• This was what I was going to suggest as the ultimate solution. Move to a country that has quality socialized “internet” such as Canada or some European countries. Of course, that would mean leaving your loved ones behind, starting over, learning a new language, new culture, and giving up everything you’ve ever loved about your country. Really it is sad that it has come to this. Either stay here and be victimized by our government and giant corporations or move away. I don’t know when our country and our government officials all decided that being on the take and being rich is more important that being real public servants looking out for their constituents. Apparently, most things that were good about this country died sometime in the early 80’s and isn’t coming back.

        • I’m with you, GregoryP. I think someday soon there will be a significant exodus of Americans to other countries. If you want affordable internet access, affordable education, and affordable health care then the US is not for you. It might even become necessary for Americans to learn a foreign language in case they are forced to move to India, China, or Germany to keep their job. There will probably be a resurgence of foreign language study at universities in the next several decades. Universities should start making foreign language study required if they want to help their graduates find jobs. It is so sad that it has come to this.

    • By “not free”, are you referring to living in a province that charges premiums, or to the higher taxes, or to the few aspects of care (vision, dental, prescription, ambulance) that aren’t covered?

      Because I’m from Alberta, and when you consider the difference between provincial premiums and what Americans pay for insurance, it really might as well be free.

      And research shows that Canadian health care is as good or better than American health care, at least. My personal experience living in the States bears that out. Although I do admit that there are problems with the Canadian system.

  10. ((HT))

    We’re so screwed over here. Don’t know why we have so little value. But we do.

  11. We have the fios package. It’s pretty good value, and when our bundle expires or has expired in the past, we have just opted to join / re-sign with whichever new bundle plan they have.

    I think we’ve had it for almost three years now. We signed up as soon as they finished laying the fiber optic cables into the ground.

    Internet is super fast and picture quality is superb. Our land line is basic service because we mostly use cell phones

    • Comcast keeps giving us new deals too–again, I guess that is because they have competition here. They don’t want everyone switching to Verizon. The thing is, since we already have FIOS with Comcast, what would the attraction be. I hated Verizon when I had their phone service.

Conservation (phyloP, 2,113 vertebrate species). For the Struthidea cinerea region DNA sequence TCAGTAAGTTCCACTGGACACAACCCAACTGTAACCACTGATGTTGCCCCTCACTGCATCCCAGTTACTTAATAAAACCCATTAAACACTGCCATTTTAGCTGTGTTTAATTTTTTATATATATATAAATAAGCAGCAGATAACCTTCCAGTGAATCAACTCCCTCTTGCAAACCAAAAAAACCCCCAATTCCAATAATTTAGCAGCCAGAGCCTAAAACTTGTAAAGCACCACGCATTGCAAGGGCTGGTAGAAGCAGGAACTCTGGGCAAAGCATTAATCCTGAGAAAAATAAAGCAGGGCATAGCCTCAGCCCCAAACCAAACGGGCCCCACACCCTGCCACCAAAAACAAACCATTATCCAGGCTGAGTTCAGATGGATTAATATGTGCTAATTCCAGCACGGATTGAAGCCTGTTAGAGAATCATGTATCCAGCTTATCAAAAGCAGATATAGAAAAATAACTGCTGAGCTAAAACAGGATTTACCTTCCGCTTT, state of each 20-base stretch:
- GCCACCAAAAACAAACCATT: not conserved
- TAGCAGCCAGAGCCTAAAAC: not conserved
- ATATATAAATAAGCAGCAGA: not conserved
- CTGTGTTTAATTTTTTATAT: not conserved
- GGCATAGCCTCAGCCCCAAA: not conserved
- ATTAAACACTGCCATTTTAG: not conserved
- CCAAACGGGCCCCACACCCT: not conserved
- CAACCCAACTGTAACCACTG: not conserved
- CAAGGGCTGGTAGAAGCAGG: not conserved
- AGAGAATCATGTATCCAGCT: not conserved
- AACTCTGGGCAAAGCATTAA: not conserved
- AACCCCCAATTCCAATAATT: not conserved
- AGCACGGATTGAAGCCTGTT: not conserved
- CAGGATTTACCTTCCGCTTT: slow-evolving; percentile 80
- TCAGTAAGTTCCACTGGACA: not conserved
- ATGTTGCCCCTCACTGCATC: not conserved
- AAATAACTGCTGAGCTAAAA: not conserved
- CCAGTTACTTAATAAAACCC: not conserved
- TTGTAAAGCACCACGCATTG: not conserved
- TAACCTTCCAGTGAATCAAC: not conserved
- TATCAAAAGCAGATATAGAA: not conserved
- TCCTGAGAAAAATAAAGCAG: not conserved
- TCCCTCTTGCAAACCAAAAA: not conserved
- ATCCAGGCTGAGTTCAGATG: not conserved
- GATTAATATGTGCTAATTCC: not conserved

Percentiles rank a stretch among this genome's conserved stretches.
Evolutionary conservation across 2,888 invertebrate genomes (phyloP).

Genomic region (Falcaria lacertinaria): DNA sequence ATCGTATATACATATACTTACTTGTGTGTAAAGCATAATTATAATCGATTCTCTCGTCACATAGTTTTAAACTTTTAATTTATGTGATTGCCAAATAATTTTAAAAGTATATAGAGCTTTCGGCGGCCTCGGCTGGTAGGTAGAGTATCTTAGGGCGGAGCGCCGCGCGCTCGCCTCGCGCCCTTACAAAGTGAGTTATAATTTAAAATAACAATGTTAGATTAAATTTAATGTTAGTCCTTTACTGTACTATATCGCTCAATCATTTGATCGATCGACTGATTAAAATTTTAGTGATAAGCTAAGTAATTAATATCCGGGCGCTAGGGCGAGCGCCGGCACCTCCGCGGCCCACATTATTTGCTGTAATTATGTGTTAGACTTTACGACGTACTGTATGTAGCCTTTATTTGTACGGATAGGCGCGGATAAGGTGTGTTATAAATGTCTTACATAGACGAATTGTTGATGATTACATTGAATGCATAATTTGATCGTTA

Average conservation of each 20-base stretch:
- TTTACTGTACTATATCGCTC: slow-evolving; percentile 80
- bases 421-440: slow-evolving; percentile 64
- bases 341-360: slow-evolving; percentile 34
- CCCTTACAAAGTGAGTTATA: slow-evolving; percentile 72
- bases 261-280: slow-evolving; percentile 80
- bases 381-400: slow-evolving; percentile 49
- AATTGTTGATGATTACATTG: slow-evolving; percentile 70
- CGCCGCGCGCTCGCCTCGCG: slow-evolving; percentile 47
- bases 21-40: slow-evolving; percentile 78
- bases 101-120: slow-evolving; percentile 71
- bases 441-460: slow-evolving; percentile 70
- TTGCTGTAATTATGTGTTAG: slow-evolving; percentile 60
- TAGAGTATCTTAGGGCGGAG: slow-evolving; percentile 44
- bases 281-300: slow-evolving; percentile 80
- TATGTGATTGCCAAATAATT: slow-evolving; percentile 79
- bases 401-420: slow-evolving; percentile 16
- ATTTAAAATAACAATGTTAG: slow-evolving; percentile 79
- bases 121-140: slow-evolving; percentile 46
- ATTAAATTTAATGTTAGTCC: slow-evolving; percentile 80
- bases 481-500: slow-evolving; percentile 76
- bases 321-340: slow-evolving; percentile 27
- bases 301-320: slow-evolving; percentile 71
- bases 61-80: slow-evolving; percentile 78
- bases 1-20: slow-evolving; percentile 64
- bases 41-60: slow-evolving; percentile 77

12. I just switched my TV from DirectTV to FIOS. Internet has been FIOS for over a year. I’m quite impressed with Verizon’s customer service. It has been top notch for me. Because we now have everything bundled with Verizon, our internet connection has been upgraded so now it’s crazy fast. I think switching occasionally is important. It’s great getting those introductory deals and competition is the only hope we have to control the ever-increasing costs.

    • I have to agree re: Verizon’s customer service. Been top notch here so far. But we have alot of competitors here (Comcast, DirecTV, Dish, Cox, maybe a couple more) for TV, telephone, Internet or some combination.

  13. Internets and teevee may go away anytime now. Digital conversion sucks right now. Very frustrating. It’s freeing, yet frustring, yeah,

  14. Is this an open thread for daily links?

  15. Can you see the Dem brand eroding?

    Success on health reform holds risks for Democrats

    Unlike many other pundits and political experts in both parties, I think that passage of a bill by the Democrats at this point will be politically damaging to both the president and congressional Democrats. Conversely, defeat of the legislation is much more likely to hurt Republicans in Congress.

    http://www.washingtonpost.com/wp-dyn/content/article/2009/12/16/AR2009121601880.html?hpid=opinionsbox1

    • Democrats’ Blues Grow Deeper in New Poll

      For Mr. Obama, who has relied on his personal popularity to retain the clout he needs to enact his legislative agenda, the survey pointed to troubling signs.